Topical Area: Nutritional Microbiology, Dietary Bioactive Components
Objectives : Maternal high-fat (HF) diet predisposes offspring to metabolic syndrome, in part, by inducing alterations during placental development resulting in abnormal fetal development and offspring birth weight. We previously reported in a rat model that a maternal malnutrition diet increases fetal inflammation, and placental vascularization, and decreases offspring birth weight followed by adult-onset obesity. In the current study, we investigated when during gestational development a maternal HF diet induces changes in placental weight, lipid content, and inflammation. We further investigated whether probiotic supplementation offsets HF-diet induced adverse outcomes.
Methods : Two-month old female C57BL/6 mice were fed diets of 16% fat (normal-fat, NF) or 45% fat (high-fat, HF) for 8 weeks followed by 4 weeks of probiotic (Bifidobacterium animalis subsp. lactis, BB-12) supplementation. Fetuses and placentae were examined mid- (D12) and late- (D19) gestation
Results : Placental length, width, and weight as well as fetal weight were decreased in the HF group at D12. Probiotic supplementation reversed the HF diet-induced reduction in placental weight at D12. These beneficial effects of probiotic supplementation were absent at D19 as fetal weights from all HF diet fed groups weighed less regardless of probiotic supplementation. Probiotic supplementation reduced placental TNF-alpha mRNA at D12 and IL-10 mRNA at D19. Triacylglyceride concentration was increased at D19 by HF diet, in part, by the preceding increases in lipoprotein lipase (LPL) and plasma membrane-associated fatty-acid binding protein (FABPpm) mRNA expression at D12.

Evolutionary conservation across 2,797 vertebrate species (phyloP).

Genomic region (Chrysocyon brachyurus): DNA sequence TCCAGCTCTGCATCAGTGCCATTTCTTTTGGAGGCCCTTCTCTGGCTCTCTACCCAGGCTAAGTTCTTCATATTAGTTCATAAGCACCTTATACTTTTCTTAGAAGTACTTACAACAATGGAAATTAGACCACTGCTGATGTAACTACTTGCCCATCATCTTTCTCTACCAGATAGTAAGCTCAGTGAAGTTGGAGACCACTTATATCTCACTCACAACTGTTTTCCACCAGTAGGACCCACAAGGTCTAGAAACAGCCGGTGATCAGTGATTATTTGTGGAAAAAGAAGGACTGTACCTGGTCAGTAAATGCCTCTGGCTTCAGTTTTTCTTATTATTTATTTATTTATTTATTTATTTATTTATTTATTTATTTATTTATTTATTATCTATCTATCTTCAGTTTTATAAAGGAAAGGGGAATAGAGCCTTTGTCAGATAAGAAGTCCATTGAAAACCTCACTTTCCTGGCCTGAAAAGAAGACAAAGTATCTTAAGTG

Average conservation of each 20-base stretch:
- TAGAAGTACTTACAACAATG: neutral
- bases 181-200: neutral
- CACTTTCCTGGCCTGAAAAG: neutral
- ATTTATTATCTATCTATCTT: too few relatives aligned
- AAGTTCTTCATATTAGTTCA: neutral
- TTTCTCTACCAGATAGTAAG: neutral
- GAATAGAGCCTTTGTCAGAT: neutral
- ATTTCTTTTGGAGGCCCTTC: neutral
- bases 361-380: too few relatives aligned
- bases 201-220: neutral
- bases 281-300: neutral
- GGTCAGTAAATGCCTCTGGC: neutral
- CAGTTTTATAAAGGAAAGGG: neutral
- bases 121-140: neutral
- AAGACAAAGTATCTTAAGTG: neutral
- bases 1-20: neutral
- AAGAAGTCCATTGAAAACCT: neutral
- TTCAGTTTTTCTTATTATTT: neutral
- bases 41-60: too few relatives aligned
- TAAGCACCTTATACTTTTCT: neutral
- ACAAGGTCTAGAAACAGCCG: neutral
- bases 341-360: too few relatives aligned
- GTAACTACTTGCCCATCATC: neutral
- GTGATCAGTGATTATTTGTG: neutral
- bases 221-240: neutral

Conclusions : These findings suggest that maternal HF diet alters placental size and weight as well as fetal weight and that probiotic supplementation renders a protective effect against these changes in mid-gestation. Future studies are needed to determine whether the protective mechanism of probiotic supplementation in mid-gestation has beneficial effects on offspring developmental programming.
Funding Sources : USDA Agricultural Research Service Project #3062-51000-052-00D
USDA-ARS Office of Human Nutrition National Program
Grand Forks Human Nutrition Research Center
Research Physiologist/ Center Director